At that time, brothers from the Society of Saint John the Evangelist (often referred to as the Cowley Fathers or the SSJE) would travel, frequently on foot, from Bracebridge to many of the smaller churches in the region to conduct services and offer communion to parishioners.

“There wasn’t much travel by car in those days, so the Cowley fathers would do everything on foot or by horse,” says Rev. Kelly Baetz of St. Thomas’ Anglican Church in Bracebridge, which has always been closely aligned with St. Peter’s Rocksborough.

“The Cowley Fathers are actually a huge part of why there are so many small churches in the Bracebridge area. One example is St. Peter’s Rocksborough, but others are St. Paul’s in Uffington and St. Stephen’s in Vankoughnet.”

The SSJE was founded in 1866 at Cowley, Oxford, England by Father Richard Meux Benson, a priest in the Church of England and Father Charles Chapman Grafton. The SSJE was founded in Canada by Roland Palmer SSJE as a daughter house of the congregation in Cambridge, Massachusetts. The first Mission House was established in Emsdale in 1927 and the following year, they moved to Bracebridge where they were situated until Easter 1983, when they moved to Hamilton.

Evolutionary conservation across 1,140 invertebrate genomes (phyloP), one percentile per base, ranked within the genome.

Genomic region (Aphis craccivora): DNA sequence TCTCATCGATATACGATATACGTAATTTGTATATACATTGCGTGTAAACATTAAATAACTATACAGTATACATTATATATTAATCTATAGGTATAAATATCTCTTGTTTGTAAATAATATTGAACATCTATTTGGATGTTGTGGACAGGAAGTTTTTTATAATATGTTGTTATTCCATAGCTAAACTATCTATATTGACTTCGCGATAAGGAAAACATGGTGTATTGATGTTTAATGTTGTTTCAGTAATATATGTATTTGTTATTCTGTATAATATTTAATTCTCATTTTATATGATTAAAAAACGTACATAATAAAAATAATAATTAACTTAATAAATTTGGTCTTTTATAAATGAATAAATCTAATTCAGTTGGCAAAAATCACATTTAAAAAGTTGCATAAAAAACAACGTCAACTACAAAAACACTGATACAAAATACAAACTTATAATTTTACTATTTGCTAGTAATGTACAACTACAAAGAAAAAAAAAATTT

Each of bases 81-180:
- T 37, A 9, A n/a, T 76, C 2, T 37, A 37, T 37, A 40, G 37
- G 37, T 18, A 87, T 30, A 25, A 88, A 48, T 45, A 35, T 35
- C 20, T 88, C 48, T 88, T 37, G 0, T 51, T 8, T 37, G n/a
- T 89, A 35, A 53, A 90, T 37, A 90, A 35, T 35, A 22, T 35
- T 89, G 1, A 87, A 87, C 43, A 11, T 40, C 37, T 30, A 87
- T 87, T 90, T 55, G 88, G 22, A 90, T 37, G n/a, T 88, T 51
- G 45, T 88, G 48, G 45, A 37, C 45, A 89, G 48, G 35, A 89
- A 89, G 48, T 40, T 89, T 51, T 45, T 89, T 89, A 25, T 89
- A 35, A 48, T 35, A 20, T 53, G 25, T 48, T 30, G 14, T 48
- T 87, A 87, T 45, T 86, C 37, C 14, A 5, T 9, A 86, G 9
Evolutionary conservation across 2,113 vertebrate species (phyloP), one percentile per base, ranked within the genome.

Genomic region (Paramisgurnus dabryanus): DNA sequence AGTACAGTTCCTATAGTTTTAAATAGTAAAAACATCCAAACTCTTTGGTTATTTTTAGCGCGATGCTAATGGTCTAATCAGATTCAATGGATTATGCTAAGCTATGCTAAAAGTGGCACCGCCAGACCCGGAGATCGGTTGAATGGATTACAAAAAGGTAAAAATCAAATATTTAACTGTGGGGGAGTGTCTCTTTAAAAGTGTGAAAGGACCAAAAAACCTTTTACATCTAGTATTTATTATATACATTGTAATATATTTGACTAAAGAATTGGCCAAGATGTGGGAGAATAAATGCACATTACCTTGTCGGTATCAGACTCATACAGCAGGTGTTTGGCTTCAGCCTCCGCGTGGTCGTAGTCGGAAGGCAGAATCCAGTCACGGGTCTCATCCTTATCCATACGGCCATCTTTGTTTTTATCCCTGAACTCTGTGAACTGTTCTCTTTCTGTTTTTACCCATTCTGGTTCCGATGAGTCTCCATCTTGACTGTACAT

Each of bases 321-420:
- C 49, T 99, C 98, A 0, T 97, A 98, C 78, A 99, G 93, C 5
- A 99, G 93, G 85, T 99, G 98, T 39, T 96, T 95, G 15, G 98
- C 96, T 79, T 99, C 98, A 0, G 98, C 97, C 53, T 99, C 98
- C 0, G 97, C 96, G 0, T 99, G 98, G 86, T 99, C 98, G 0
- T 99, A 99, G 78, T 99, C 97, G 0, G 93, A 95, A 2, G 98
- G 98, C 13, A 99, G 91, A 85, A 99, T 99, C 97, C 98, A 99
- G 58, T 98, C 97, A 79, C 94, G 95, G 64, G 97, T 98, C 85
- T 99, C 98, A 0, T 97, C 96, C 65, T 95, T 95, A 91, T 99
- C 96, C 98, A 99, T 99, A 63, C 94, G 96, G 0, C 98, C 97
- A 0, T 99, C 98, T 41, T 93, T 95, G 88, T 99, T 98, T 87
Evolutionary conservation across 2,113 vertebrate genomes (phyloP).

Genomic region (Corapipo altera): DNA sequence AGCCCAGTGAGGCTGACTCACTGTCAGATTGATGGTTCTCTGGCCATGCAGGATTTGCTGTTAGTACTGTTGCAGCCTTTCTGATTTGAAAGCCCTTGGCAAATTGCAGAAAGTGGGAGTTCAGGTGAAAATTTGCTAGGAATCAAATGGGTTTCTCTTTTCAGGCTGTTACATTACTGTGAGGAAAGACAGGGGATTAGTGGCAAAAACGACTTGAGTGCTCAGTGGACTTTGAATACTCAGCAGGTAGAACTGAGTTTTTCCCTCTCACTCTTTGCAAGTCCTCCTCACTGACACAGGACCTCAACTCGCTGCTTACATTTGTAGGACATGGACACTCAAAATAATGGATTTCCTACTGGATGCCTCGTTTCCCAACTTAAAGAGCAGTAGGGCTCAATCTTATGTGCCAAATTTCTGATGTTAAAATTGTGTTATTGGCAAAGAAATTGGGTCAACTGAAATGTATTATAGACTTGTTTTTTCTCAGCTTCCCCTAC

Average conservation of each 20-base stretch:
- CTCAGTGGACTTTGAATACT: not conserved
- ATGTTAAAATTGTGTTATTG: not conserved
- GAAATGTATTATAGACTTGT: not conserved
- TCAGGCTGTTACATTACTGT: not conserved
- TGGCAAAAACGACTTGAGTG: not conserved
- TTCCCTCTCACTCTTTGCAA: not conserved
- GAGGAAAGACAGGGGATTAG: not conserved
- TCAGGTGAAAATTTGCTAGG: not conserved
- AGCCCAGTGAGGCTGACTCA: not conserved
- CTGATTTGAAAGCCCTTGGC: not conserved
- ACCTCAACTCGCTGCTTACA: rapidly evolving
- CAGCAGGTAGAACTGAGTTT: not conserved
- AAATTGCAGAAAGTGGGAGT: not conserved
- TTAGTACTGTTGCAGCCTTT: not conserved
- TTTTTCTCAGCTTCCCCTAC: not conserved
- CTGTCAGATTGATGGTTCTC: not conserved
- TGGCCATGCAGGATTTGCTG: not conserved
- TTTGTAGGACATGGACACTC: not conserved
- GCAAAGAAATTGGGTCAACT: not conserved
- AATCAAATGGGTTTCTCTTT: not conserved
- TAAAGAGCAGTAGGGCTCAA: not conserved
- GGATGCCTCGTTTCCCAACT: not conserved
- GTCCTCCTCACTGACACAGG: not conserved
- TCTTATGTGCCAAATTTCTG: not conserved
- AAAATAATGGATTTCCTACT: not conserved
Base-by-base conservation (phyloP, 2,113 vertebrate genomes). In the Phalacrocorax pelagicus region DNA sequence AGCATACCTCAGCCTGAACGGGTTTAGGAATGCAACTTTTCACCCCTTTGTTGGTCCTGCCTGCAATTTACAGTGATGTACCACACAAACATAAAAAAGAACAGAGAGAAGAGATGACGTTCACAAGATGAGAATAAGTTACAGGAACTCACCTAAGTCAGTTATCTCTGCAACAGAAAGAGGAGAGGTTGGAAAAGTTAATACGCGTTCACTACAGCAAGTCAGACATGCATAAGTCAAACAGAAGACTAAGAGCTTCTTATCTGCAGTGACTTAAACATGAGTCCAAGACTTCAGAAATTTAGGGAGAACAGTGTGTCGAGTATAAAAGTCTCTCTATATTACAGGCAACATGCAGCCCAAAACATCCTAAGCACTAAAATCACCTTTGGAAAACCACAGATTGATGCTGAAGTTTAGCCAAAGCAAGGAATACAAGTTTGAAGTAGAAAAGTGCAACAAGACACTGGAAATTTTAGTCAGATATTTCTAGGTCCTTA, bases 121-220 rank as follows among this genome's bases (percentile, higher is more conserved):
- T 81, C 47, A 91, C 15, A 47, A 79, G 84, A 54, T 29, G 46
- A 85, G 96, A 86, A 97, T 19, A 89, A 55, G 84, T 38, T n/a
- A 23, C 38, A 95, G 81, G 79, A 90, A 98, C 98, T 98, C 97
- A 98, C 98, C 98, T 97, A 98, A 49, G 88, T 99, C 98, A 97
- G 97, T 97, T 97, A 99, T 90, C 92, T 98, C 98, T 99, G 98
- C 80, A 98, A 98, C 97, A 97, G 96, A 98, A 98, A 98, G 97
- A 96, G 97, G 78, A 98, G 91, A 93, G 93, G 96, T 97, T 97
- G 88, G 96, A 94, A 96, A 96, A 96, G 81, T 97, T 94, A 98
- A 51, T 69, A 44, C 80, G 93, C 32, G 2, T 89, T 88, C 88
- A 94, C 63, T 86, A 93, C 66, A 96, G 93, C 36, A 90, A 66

“As a kid I remember Father Thornton and Father Palmer from the Cowley Fathers coming out to perform services.” says Vicki White. “They had a print shop out there (in Bracebridge) where they would print the church pamphlets.

“The Sisters of St. John the Divine would also come out and have sales there. I actually still have a plaster cross in my bedroom that was made out there.”

Not in the best of health in her later years, Eleanor Bowers expressed the wish to see a church constructed. She felt it could function as a religious and social core of the community. Although Bowers never lived to see the first ceremony take place at St. Peter’s Rocks-borough, work was well underway at the time of her passing and Vicki White says she was told it was a source of great joy for her in her final months.

A nearby log cabin was torn down and the wood reused in the church, and large flat slabs of granite were used as a foundation.

Ron Leeder of Muskoka Pioneer Power, whose family was also one of the founders of St. Peter’s Rocksborough, says other boards must have been taken from a barn, as there are still visible marks from where horses have chewed at the wood.